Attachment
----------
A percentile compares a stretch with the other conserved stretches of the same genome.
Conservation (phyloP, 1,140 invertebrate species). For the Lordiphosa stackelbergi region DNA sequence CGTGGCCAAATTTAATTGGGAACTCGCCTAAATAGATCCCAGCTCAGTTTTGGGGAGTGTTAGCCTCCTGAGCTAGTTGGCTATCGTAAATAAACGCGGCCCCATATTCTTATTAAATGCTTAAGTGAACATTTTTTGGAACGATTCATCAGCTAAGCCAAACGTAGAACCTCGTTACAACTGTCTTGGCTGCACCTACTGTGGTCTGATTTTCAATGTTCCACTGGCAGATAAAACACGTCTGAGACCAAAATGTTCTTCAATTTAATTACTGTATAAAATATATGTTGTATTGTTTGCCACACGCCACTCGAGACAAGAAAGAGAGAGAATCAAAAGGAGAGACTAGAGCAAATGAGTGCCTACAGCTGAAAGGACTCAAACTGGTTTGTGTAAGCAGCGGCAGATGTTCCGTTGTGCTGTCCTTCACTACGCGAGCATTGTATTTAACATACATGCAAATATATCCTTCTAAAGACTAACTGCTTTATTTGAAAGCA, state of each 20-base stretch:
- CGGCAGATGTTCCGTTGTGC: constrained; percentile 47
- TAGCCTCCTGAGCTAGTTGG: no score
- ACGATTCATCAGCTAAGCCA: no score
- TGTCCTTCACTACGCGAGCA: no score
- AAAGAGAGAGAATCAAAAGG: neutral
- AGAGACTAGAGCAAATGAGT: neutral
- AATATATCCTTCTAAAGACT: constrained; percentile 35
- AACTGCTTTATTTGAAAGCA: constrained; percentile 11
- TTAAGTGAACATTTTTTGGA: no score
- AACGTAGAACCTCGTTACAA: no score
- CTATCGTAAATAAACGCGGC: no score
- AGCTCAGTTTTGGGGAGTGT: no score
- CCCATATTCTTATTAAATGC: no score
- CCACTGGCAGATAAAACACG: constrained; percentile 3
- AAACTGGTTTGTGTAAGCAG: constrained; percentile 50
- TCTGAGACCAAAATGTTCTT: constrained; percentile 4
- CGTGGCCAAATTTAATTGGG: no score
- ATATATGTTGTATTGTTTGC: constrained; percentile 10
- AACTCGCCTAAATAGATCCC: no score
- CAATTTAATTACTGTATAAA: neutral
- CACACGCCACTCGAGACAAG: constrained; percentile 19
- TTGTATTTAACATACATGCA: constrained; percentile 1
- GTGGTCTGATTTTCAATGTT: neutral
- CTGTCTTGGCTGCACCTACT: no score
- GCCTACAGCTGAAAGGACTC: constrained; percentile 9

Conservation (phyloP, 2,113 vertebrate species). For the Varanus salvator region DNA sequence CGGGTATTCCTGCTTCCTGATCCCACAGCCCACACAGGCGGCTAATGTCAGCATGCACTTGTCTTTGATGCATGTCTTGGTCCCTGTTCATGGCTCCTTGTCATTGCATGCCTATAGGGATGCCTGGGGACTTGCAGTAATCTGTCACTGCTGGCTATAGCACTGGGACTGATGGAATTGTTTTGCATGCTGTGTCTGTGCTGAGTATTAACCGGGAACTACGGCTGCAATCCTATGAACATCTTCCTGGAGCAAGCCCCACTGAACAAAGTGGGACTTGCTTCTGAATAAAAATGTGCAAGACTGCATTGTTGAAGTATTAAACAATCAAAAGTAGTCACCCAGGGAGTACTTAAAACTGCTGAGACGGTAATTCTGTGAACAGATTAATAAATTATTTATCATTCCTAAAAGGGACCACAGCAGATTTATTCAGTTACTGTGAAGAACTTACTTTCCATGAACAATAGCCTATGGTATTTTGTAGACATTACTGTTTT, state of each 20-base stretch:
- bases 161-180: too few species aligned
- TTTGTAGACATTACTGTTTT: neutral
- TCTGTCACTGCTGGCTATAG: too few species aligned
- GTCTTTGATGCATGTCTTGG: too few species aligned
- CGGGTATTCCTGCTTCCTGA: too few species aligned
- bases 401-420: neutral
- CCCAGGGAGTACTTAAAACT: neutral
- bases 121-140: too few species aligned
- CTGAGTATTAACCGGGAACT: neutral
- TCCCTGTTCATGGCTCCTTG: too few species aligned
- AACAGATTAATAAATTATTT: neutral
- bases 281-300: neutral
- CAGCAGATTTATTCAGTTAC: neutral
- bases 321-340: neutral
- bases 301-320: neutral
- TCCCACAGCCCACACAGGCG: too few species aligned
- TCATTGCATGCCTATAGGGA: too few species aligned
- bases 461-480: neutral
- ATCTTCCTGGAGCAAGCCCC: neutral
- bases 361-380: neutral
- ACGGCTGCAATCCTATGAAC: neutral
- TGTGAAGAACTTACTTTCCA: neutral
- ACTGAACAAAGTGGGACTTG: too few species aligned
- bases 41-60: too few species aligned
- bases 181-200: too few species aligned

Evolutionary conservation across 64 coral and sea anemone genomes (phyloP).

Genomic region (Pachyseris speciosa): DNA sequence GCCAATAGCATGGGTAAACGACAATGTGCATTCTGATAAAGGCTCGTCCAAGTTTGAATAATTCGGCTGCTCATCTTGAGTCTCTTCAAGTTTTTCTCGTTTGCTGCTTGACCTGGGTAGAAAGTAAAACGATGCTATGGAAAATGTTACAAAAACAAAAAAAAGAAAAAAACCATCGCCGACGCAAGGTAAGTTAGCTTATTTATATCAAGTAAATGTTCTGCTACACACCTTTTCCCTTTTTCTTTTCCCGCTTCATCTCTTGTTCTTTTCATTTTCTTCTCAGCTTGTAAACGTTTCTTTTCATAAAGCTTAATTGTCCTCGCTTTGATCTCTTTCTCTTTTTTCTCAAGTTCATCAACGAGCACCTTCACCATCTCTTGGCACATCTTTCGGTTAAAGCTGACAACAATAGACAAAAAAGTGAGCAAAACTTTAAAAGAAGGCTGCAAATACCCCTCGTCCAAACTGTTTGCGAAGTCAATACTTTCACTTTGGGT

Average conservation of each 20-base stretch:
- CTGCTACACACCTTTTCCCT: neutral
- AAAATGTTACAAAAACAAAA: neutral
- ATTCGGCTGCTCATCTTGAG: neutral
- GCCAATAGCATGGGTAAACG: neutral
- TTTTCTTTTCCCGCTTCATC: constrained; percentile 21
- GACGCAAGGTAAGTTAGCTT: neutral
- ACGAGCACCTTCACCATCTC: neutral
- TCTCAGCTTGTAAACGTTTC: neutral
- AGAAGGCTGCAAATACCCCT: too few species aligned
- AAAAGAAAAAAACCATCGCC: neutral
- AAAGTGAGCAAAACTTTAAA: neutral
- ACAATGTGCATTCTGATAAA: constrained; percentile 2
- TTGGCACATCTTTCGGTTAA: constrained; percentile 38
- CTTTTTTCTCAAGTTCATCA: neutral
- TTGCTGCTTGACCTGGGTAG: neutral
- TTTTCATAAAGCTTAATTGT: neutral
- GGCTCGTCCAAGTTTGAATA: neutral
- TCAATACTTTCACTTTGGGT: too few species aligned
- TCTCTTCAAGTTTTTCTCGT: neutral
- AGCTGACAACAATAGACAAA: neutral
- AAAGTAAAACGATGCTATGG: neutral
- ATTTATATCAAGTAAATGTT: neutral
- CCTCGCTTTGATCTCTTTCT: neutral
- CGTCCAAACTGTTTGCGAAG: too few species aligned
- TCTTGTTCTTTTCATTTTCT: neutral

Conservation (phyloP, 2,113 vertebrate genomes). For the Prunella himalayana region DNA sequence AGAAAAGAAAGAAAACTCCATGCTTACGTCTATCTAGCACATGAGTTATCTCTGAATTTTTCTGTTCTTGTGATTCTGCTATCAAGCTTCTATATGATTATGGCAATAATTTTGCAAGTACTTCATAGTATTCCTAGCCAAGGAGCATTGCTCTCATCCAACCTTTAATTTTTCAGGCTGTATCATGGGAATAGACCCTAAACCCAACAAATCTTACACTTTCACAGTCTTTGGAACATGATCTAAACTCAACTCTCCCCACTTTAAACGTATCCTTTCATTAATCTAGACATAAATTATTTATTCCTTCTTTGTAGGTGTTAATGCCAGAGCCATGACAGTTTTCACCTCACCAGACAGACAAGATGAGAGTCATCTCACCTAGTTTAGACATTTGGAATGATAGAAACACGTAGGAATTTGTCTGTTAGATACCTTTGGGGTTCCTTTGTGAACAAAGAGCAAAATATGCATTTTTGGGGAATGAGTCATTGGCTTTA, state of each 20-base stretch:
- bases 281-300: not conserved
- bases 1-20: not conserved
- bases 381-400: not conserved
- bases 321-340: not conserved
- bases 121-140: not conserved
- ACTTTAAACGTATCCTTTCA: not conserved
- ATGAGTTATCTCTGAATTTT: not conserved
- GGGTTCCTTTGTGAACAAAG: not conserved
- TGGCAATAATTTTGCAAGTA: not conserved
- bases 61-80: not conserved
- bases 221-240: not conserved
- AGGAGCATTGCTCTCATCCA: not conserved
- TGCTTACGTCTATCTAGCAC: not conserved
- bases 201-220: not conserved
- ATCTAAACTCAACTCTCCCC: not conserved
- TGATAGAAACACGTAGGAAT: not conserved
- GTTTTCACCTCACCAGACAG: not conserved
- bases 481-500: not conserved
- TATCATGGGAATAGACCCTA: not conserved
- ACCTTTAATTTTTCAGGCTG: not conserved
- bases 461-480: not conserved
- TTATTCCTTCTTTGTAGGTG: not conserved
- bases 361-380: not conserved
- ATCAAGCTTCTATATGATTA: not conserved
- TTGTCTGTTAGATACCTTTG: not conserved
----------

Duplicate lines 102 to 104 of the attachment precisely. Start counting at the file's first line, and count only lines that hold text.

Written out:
- ACCTTTAATTTTTCAGGCTG: not conserved
- bases 461-480: not conserved
- TTATTCCTTCTTTGTAGGTG: not conserved